Located in the valley of the river Inn, amongst the remnants of a medieval monastery and set against the backdrop of alpine mountains, opened to the public on the 2nd January 2019 is MUZEUM SUSCH: a new addition to the matrix of experimentation and novel approaches to art in response to the enchanting surroundings of Engadin.
The former vicarage, the hospice and the economic building were parts of a rural monastery founded in 1157 after Flüela Pass, on the pilgrim’s path to Rome and Santiago de Compostela. A brewery building was added in the 19th century, situated above a naturally-occurring mountain water source. To house MUZEUM SUSCH, the existing structures are subtly restored and recombined in a complex form, an inspiring environment for artistic production and mediation, a diverse ensemble encouraging exploratory journeys for visitors and introducing spaces for exhibitions and experimental presentations, performances and lectures as well as a residency programme.
MUZEUM SUSCH is a space for argument and research relying on the laboratory character of a Kunsthalle. Founded by Grażyna Kulczyk, the Polish entrepreneur and long-term supporter of contemporary art, it is specifically (but not exclusively) informed by a deep understanding of woman artists and seeks an emotional connection to art as a matrilineage of the sometimes omitted, overlooked or misread. It aims to contribute to the recognition and greater visibility of artists and artworks which resonate these concerns, which have informed a collection focussed on conceptual art and female artists with a natural input of Central Eastern European art that is still underrepresented in reunited Europe. Thus one of the central qualities of MUZEUM SUSCH and its activities is the redefinition of the canonical and the marginalized, not as a dominating force silencing others but as an influential voice for making other voices heard.
Permanent site-specific Installations
Being simultaneously a site of contemplation, research and intervention, MUZEUM SUSCH is defined by a series of permanent, site-specific installations by international contemporary artists, which engage with the architecture and the idiosyncratic structure. Each built-in artwork plays a part in shaping the evolving character and distinctive layout of the space, inviting a unique sense of choreography with temporary works on display which will occupy the majority of the building space.
One of the first site-specific installations to arrive at MUZEUM SUSCH was Monika Sosnowska’s ‘Stairs’ (2017), a 14m steel structure that sits like the spinal column in the former ice tower of the brewery.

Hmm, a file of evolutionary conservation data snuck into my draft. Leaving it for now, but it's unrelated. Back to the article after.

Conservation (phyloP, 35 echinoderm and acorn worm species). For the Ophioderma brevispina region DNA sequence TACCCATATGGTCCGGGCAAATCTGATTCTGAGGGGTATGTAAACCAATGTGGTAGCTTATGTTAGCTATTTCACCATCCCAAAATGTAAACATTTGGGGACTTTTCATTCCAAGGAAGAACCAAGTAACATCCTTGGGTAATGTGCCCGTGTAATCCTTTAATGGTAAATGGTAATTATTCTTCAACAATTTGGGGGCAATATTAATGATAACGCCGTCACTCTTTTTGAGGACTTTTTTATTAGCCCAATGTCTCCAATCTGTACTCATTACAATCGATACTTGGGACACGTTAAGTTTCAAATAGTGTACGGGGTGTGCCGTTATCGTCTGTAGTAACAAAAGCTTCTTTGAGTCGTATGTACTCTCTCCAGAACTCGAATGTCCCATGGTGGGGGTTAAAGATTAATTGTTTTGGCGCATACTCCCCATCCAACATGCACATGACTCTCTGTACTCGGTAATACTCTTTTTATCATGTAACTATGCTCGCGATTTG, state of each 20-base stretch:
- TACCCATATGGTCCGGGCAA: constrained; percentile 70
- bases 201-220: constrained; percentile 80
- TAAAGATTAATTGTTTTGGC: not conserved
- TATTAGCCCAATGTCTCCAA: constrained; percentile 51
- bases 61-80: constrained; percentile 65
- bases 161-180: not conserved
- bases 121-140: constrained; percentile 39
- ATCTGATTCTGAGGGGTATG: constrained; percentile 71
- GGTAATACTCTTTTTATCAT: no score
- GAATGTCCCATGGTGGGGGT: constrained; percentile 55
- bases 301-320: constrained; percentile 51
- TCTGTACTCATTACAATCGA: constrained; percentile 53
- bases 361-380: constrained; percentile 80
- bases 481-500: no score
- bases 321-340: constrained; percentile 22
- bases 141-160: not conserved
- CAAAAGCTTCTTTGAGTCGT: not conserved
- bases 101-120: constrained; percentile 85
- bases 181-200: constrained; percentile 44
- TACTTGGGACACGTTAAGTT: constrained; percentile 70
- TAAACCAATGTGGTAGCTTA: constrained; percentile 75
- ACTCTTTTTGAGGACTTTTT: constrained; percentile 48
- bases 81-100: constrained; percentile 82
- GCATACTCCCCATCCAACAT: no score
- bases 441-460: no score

An Alpine Monastery
The reading and perception of the place is ambiguous: both religious – monastic and naturally historic. Swiss architects, Chasper Schmidlin and Lukas Voellmy, have been commissioned to restore and expand these existing structures according to the individual vision of the principal. The whole project balances sympathy to the history of the building, establishing space for a contemporary art museum within this context while introducing minimal architectural interventions. Taking the monastery as a place for production and to allow for reflection is at the DNA of the project. The natural history of the place can be read everywhere and penetrates the architecture in many places, as part of it.
“A Woman Looking at Men Looking at Women” – the inaugural exhibition at Muzeum Susch, a new institution founded by Grażyna Kulczyk – takes as its point of departure one of her collection’s key strengths, its focus on women artists, to explore the notion of the feminine in its diverse facets: social, political and cultural.
From artistic conventions of female representation through sexual emancipation to the questioning of traditional gender roles, the show addresses many issues central to feminist theory. Yet, rather than reiterating established polemics, it seeks to offer a fresh perspective on the paradoxes of the feminine. In the works on display, the female gaze predominates; the body is a source of pleasure rather than an ideological battlefield; motherhood and domesticity are marked not just by tenderness but also by tension.
Borrowing its title from Siri Hustvedt’s eponymous 2012 essay, which analyses the perceptual biases that affect how we judge both art and the wider world, the show celebrates pioneering women artists, who have only recently attained their long-deserved places in the art-historical canon. More importantly, however, it tells the story of those who, regardless of gender, found the passion, creativity and courage to challenge not only social norms but also the limits of art and its restrictive categories. As Hustvedt herself wrote: “A work of art has no sex.” A fearless commitment to experimentation and to pushing the boundaries of art lies at the very core of this exhibition.